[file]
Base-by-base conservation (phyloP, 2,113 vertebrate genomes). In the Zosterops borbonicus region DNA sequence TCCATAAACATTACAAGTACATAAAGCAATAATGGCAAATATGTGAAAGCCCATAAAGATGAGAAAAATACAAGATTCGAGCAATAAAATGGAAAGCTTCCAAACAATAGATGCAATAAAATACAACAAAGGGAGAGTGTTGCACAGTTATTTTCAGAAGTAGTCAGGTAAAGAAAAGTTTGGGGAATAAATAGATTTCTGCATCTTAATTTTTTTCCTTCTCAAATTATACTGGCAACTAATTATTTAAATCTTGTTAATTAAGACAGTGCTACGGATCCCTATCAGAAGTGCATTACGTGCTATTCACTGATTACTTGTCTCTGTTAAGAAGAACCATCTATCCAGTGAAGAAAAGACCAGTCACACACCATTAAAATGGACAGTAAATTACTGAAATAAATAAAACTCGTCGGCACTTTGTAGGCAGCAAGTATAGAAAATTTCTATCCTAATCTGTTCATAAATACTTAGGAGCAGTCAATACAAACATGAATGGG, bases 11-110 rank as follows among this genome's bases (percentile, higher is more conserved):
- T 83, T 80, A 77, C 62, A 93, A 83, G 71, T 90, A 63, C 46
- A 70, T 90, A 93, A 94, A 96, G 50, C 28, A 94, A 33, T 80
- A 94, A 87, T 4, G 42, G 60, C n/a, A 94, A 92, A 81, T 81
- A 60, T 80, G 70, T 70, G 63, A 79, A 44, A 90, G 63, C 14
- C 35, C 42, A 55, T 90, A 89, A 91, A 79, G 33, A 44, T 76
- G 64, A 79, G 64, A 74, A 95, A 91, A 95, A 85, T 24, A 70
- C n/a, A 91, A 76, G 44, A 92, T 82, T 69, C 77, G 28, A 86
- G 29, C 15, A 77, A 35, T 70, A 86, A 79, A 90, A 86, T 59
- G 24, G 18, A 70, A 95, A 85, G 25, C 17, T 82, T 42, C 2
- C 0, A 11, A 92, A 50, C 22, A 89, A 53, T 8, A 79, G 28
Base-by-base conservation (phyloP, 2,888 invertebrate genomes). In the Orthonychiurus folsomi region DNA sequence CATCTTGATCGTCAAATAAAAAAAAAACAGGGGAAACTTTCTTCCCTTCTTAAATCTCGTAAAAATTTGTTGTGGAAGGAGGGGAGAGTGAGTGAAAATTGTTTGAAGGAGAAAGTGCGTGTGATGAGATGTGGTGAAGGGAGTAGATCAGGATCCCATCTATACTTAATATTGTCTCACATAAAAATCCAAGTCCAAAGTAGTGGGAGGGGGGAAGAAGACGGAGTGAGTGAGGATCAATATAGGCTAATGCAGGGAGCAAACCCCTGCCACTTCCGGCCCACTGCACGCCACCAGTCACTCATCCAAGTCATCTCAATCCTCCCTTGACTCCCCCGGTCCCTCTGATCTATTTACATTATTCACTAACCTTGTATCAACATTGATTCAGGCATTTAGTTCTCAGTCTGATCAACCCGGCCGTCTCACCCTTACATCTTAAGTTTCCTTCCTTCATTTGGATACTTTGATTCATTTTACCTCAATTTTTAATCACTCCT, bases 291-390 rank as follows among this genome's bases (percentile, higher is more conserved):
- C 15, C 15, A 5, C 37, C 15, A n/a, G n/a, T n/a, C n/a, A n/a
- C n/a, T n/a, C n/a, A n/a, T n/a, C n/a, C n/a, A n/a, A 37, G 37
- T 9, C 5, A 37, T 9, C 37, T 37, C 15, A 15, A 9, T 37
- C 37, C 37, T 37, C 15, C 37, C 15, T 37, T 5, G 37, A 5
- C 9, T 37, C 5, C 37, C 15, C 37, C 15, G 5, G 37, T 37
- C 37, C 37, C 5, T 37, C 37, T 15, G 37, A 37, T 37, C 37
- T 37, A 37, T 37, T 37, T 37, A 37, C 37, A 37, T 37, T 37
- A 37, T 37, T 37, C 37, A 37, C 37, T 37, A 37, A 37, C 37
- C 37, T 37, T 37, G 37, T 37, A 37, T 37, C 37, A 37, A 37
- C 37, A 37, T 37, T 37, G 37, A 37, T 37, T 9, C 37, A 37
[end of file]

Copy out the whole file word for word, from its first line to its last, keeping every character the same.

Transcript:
Base-by-base conservation (phyloP, 2,113 vertebrate genomes). In the Zosterops borbonicus region DNA sequence TCCATAAACATTACAAGTACATAAAGCAATAATGGCAAATATGTGAAAGCCCATAAAGATGAGAAAAATACAAGATTCGAGCAATAAAATGGAAAGCTTCCAAACAATAGATGCAATAAAATACAACAAAGGGAGAGTGTTGCACAGTTATTTTCAGAAGTAGTCAGGTAAAGAAAAGTTTGGGGAATAAATAGATTTCTGCATCTTAATTTTTTTCCTTCTCAAATTATACTGGCAACTAATTATTTAAATCTTGTTAATTAAGACAGTGCTACGGATCCCTATCAGAAGTGCATTACGTGCTATTCACTGATTACTTGTCTCTGTTAAGAAGAACCATCTATCCAGTGAAGAAAAGACCAGTCACACACCATTAAAATGGACAGTAAATTACTGAAATAAATAAAACTCGTCGGCACTTTGTAGGCAGCAAGTATAGAAAATTTCTATCCTAATCTGTTCATAAATACTTAGGAGCAGTCAATACAAACATGAATGGG, bases 11-110 rank as follows among this genome's bases (percentile, higher is more conserved):
- T 83, T 80, A 77, C 62, A 93, A 83, G 71, T 90, A 63, C 46
- A 70, T 90, A 93, A 94, A 96, G 50, C 28, A 94, A 33, T 80
- A 94, A 87, T 4, G 42, G 60, C n/a, A 94, A 92, A 81, T 81
- A 60, T 80, G 70, T 70, G 63, A 79, A 44, A 90, G 63, C 14
- C 35, C 42, A 55, T 90, A 89, A 91, A 79, G 33, A 44, T 76
- G 64, A 79, G 64, A 74, A 95, A 91, A 95, A 85, T 24, A 70
- C n/a, A 91, A 76, G 44, A 92, T 82, T 69, C 77, G 28, A 86
- G 29, C 15, A 77, A 35, T 70, A 86, A 79, A 90, A 86, T 59
- G 24, G 18, A 70, A 95, A 85, G 25, C 17, T 82, T 42, C 2
- C 0, A 11, A 92, A 50, C 22, A 89, A 53, T 8, A 79, G 28
Base-by-base conservation (phyloP, 2,888 invertebrate genomes). In the Orthonychiurus folsomi region DNA sequence CATCTTGATCGTCAAATAAAAAAAAAACAGGGGAAACTTTCTTCCCTTCTTAAATCTCGTAAAAATTTGTTGTGGAAGGAGGGGAGAGTGAGTGAAAATTGTTTGAAGGAGAAAGTGCGTGTGATGAGATGTGGTGAAGGGAGTAGATCAGGATCCCATCTATACTTAATATTGTCTCACATAAAAATCCAAGTCCAAAGTAGTGGGAGGGGGGAAGAAGACGGAGTGAGTGAGGATCAATATAGGCTAATGCAGGGAGCAAACCCCTGCCACTTCCGGCCCACTGCACGCCACCAGTCACTCATCCAAGTCATCTCAATCCTCCCTTGACTCCCCCGGTCCCTCTGATCTATTTACATTATTCACTAACCTTGTATCAACATTGATTCAGGCATTTAGTTCTCAGTCTGATCAACCCGGCCGTCTCACCCTTACATCTTAAGTTTCCTTCCTTCATTTGGATACTTTGATTCATTTTACCTCAATTTTTAATCACTCCT, bases 291-390 rank as follows among this genome's bases (percentile, higher is more conserved):
- C 15, C 15, A 5, C 37, C 15, A n/a, G n/a, T n/a, C n/a, A n/a
- C n/a, T n/a, C n/a, A n/a, T n/a, C n/a, C n/a, A n/a, A 37, G 37
- T 9, C 5, A 37, T 9, C 37, T 37, C 15, A 15, A 9, T 37
- C 37, C 37, T 37, C 15, C 37, C 15, T 37, T 5, G 37, A 5
- C 9, T 37, C 5, C 37, C 15, C 37, C 15, G 5, G 37, T 37
- C 37, C 37, C 5, T 37, C 37, T 15, G 37, A 37, T 37, C 37
- T 37, A 37, T 37, T 37, T 37, A 37, C 37, A 37, T 37, T 37
- A 37, T 37, T 37, C 37, A 37, C 37, T 37, A 37, A 37, C 37
- C 37, T 37, T 37, G 37, T 37, A 37, T 37, C 37, A 37, A 37
- C 37, A 37, T 37, T 37, G 37, A 37, T 37, T 9, C 37, A 37